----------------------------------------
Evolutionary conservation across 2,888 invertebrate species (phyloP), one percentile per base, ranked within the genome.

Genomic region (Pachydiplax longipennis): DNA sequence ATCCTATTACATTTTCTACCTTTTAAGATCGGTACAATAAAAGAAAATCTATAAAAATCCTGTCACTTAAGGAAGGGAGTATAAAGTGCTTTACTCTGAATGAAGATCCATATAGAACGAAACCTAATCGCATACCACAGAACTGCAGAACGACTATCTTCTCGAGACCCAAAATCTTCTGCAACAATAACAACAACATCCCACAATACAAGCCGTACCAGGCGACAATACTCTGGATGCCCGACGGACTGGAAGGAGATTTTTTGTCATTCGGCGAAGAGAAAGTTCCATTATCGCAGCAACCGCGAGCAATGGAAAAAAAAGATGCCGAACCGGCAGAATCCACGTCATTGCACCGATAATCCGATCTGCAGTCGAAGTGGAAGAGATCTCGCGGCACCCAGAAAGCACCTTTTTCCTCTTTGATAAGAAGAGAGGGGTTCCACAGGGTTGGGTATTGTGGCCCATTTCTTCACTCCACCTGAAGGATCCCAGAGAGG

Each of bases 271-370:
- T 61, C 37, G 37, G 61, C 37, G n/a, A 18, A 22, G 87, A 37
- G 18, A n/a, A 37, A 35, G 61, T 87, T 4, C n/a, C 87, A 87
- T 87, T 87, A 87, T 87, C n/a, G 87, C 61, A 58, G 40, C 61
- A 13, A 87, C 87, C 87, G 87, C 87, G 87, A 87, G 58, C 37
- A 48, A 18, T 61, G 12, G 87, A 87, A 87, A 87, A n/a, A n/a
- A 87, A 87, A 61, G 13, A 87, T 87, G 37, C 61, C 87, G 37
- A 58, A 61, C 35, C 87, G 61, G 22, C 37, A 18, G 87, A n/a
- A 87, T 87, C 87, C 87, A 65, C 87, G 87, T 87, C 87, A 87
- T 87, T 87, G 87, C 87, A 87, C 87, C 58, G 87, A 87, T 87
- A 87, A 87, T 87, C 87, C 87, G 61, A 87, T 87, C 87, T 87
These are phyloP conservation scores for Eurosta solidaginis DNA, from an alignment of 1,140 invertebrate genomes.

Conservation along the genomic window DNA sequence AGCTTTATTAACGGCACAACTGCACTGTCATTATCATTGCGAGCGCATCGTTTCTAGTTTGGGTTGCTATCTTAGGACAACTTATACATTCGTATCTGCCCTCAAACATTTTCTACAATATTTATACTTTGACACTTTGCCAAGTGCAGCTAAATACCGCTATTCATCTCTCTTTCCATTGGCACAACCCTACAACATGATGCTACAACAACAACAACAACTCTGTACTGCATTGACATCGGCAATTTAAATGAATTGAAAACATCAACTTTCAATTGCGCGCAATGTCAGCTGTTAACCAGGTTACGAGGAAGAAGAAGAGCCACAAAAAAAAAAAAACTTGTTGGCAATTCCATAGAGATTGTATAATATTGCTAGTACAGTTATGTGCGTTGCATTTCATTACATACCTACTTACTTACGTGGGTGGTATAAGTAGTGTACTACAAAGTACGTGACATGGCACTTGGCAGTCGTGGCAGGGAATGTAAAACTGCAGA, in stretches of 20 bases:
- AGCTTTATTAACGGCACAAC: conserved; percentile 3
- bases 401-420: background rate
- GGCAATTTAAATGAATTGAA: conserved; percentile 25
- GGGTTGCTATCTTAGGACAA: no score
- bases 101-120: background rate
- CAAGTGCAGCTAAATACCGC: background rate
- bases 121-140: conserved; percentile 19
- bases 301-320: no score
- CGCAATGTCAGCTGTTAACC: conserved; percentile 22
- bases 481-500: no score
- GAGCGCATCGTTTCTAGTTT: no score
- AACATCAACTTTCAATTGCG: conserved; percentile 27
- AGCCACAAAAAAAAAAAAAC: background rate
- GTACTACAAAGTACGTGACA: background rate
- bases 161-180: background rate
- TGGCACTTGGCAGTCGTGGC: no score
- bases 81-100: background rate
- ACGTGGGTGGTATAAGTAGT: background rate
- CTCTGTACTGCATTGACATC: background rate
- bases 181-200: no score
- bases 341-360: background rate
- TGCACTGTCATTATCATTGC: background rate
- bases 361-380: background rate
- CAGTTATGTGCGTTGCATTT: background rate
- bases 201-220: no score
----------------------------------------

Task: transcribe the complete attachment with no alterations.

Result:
Evolutionary conservation across 2,888 invertebrate species (phyloP), one percentile per base, ranked within the genome.

Genomic region (Pachydiplax longipennis): DNA sequence ATCCTATTACATTTTCTACCTTTTAAGATCGGTACAATAAAAGAAAATCTATAAAAATCCTGTCACTTAAGGAAGGGAGTATAAAGTGCTTTACTCTGAATGAAGATCCATATAGAACGAAACCTAATCGCATACCACAGAACTGCAGAACGACTATCTTCTCGAGACCCAAAATCTTCTGCAACAATAACAACAACATCCCACAATACAAGCCGTACCAGGCGACAATACTCTGGATGCCCGACGGACTGGAAGGAGATTTTTTGTCATTCGGCGAAGAGAAAGTTCCATTATCGCAGCAACCGCGAGCAATGGAAAAAAAAGATGCCGAACCGGCAGAATCCACGTCATTGCACCGATAATCCGATCTGCAGTCGAAGTGGAAGAGATCTCGCGGCACCCAGAAAGCACCTTTTTCCTCTTTGATAAGAAGAGAGGGGTTCCACAGGGTTGGGTATTGTGGCCCATTTCTTCACTCCACCTGAAGGATCCCAGAGAGG

Each of bases 271-370:
- T 61, C 37, G 37, G 61, C 37, G n/a, A 18, A 22, G 87, A 37
- G 18, A n/a, A 37, A 35, G 61, T 87, T 4, C n/a, C 87, A 87
- T 87, T 87, A 87, T 87, C n/a, G 87, C 61, A 58, G 40, C 61
- A 13, A 87, C 87, C 87, G 87, C 87, G 87, A 87, G 58, C 37
- A 48, A 18, T 61, G 12, G 87, A 87, A 87, A 87, A n/a, A n/a
- A 87, A 87, A 61, G 13, A 87, T 87, G 37, C 61, C 87, G 37
- A 58, A 61, C 35, C 87, G 61, G 22, C 37, A 18, G 87, A n/a
- A 87, T 87, C 87, C 87, A 65, C 87, G 87, T 87, C 87, A 87
- T 87, T 87, G 87, C 87, A 87, C 87, C 58, G 87, A 87, T 87
- A 87, A 87, T 87, C 87, C 87, G 61, A 87, T 87, C 87, T 87
These are phyloP conservation scores for Eurosta solidaginis DNA, from an alignment of 1,140 invertebrate genomes.

Conservation along the genomic window DNA sequence AGCTTTATTAACGGCACAACTGCACTGTCATTATCATTGCGAGCGCATCGTTTCTAGTTTGGGTTGCTATCTTAGGACAACTTATACATTCGTATCTGCCCTCAAACATTTTCTACAATATTTATACTTTGACACTTTGCCAAGTGCAGCTAAATACCGCTATTCATCTCTCTTTCCATTGGCACAACCCTACAACATGATGCTACAACAACAACAACAACTCTGTACTGCATTGACATCGGCAATTTAAATGAATTGAAAACATCAACTTTCAATTGCGCGCAATGTCAGCTGTTAACCAGGTTACGAGGAAGAAGAAGAGCCACAAAAAAAAAAAAACTTGTTGGCAATTCCATAGAGATTGTATAATATTGCTAGTACAGTTATGTGCGTTGCATTTCATTACATACCTACTTACTTACGTGGGTGGTATAAGTAGTGTACTACAAAGTACGTGACATGGCACTTGGCAGTCGTGGCAGGGAATGTAAAACTGCAGA, in stretches of 20 bases:
- AGCTTTATTAACGGCACAAC: conserved; percentile 3
- bases 401-420: background rate
- GGCAATTTAAATGAATTGAA: conserved; percentile 25
- GGGTTGCTATCTTAGGACAA: no score
- bases 101-120: background rate
- CAAGTGCAGCTAAATACCGC: background rate
- bases 121-140: conserved; percentile 19
- bases 301-320: no score
- CGCAATGTCAGCTGTTAACC: conserved; percentile 22
- bases 481-500: no score
- GAGCGCATCGTTTCTAGTTT: no score
- AACATCAACTTTCAATTGCG: conserved; percentile 27
- AGCCACAAAAAAAAAAAAAC: background rate
- GTACTACAAAGTACGTGACA: background rate
- bases 161-180: background rate
- TGGCACTTGGCAGTCGTGGC: no score
- bases 81-100: background rate
- ACGTGGGTGGTATAAGTAGT: background rate
- CTCTGTACTGCATTGACATC: background rate
- bases 181-200: no score
- bases 341-360: background rate
- TGCACTGTCATTATCATTGC: background rate
- bases 361-380: background rate
- CAGTTATGTGCGTTGCATTT: background rate
- bases 201-220: no score